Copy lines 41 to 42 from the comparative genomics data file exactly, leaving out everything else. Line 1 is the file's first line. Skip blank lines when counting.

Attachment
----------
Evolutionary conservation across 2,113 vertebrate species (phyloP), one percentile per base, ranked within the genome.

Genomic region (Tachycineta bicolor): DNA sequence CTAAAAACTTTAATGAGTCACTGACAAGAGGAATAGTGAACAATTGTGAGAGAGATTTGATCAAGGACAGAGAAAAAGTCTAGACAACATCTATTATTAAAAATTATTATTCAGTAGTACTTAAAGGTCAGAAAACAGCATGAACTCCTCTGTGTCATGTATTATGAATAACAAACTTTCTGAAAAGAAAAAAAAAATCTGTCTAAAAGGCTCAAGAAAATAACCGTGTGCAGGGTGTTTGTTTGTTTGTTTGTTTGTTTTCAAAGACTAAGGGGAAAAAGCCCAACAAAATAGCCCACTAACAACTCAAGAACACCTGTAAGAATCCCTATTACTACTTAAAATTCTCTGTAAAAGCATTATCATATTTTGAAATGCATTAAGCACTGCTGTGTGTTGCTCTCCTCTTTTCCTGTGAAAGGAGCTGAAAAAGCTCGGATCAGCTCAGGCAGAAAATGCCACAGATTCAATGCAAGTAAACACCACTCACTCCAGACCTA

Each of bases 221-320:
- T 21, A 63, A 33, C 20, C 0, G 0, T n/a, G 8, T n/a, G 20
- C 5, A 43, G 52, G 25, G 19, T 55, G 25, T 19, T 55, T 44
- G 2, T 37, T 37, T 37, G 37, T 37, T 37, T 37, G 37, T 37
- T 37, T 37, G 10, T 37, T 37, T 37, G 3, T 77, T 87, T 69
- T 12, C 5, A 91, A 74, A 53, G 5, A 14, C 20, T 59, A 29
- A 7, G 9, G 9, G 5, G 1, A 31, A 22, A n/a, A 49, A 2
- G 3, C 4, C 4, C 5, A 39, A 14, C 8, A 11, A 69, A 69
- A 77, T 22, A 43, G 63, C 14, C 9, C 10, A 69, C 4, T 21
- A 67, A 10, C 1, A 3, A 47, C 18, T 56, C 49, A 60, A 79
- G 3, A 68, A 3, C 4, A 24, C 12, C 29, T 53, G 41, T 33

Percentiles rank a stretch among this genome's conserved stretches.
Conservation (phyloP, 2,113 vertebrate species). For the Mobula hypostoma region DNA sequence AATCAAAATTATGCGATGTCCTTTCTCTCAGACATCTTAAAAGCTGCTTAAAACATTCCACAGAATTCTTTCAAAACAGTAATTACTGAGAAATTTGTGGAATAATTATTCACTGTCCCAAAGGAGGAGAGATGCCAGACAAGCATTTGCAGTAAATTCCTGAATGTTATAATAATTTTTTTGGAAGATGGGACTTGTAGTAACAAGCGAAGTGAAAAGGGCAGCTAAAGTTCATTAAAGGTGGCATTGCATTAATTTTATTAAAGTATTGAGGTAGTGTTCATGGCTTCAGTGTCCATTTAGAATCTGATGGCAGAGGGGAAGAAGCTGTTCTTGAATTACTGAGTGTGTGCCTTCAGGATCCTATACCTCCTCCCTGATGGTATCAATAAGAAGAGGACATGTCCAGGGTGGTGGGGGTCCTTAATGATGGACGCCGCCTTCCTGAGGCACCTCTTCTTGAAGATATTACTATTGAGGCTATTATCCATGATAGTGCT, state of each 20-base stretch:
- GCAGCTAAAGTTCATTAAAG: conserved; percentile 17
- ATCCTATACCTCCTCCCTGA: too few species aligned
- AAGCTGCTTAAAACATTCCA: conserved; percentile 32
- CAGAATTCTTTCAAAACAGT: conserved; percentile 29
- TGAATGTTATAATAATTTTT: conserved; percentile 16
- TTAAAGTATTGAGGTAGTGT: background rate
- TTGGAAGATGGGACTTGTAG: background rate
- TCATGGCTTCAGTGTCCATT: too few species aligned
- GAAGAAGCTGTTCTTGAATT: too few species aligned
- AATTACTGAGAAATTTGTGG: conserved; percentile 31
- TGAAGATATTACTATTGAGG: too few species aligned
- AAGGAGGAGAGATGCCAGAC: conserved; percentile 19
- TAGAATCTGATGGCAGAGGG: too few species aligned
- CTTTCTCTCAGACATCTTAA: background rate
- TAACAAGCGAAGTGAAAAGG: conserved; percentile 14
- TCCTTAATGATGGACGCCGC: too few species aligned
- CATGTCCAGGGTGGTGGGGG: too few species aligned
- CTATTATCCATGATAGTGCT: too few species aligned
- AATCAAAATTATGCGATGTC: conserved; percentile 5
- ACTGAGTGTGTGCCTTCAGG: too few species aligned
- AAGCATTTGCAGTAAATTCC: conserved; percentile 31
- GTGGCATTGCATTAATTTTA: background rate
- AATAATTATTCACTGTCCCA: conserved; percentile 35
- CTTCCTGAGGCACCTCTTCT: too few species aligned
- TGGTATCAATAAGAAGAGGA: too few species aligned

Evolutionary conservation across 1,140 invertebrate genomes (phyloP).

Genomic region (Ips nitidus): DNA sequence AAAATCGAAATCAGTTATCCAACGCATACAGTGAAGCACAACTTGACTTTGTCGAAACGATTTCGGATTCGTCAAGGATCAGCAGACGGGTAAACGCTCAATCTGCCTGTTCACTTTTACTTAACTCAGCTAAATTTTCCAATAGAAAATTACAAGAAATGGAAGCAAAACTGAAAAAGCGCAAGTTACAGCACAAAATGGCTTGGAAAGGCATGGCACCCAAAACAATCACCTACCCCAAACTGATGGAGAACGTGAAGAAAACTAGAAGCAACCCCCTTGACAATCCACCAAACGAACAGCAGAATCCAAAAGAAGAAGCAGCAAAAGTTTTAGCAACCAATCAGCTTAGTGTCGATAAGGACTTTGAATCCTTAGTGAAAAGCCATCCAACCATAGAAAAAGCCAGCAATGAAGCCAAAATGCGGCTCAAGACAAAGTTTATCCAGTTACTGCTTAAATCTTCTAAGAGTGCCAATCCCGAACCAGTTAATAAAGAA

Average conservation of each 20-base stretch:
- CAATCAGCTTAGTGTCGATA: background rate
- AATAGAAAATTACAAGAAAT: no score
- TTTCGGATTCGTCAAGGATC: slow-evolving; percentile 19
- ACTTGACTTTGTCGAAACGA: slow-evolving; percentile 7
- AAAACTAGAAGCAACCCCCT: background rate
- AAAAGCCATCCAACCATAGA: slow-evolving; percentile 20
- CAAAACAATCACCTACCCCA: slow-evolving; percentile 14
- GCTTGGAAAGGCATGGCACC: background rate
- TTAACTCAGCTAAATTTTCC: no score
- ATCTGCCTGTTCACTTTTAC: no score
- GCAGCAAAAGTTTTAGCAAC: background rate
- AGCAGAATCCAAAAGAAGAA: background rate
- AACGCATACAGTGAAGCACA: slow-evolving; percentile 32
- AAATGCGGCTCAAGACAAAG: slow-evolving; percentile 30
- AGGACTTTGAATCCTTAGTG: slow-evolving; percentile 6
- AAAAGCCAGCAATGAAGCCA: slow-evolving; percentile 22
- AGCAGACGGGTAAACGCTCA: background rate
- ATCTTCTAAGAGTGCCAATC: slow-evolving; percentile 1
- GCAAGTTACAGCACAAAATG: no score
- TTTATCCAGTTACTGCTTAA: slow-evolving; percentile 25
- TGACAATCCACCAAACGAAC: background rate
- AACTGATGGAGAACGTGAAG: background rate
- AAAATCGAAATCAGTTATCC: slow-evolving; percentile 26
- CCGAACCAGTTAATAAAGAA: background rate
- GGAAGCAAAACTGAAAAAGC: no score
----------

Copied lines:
Evolutionary conservation across 1,140 invertebrate genomes (phyloP).

Genomic region (Ips nitidus): DNA sequence AAAATCGAAATCAGTTATCCAACGCATACAGTGAAGCACAACTTGACTTTGTCGAAACGATTTCGGATTCGTCAAGGATCAGCAGACGGGTAAACGCTCAATCTGCCTGTTCACTTTTACTTAACTCAGCTAAATTTTCCAATAGAAAATTACAAGAAATGGAAGCAAAACTGAAAAAGCGCAAGTTACAGCACAAAATGGCTTGGAAAGGCATGGCACCCAAAACAATCACCTACCCCAAACTGATGGAGAACGTGAAGAAAACTAGAAGCAACCCCCTTGACAATCCACCAAACGAACAGCAGAATCCAAAAGAAGAAGCAGCAAAAGTTTTAGCAACCAATCAGCTTAGTGTCGATAAGGACTTTGAATCCTTAGTGAAAAGCCATCCAACCATAGAAAAAGCCAGCAATGAAGCCAAAATGCGGCTCAAGACAAAGTTTATCCAGTTACTGCTTAAATCTTCTAAGAGTGCCAATCCCGAACCAGTTAATAAAGAA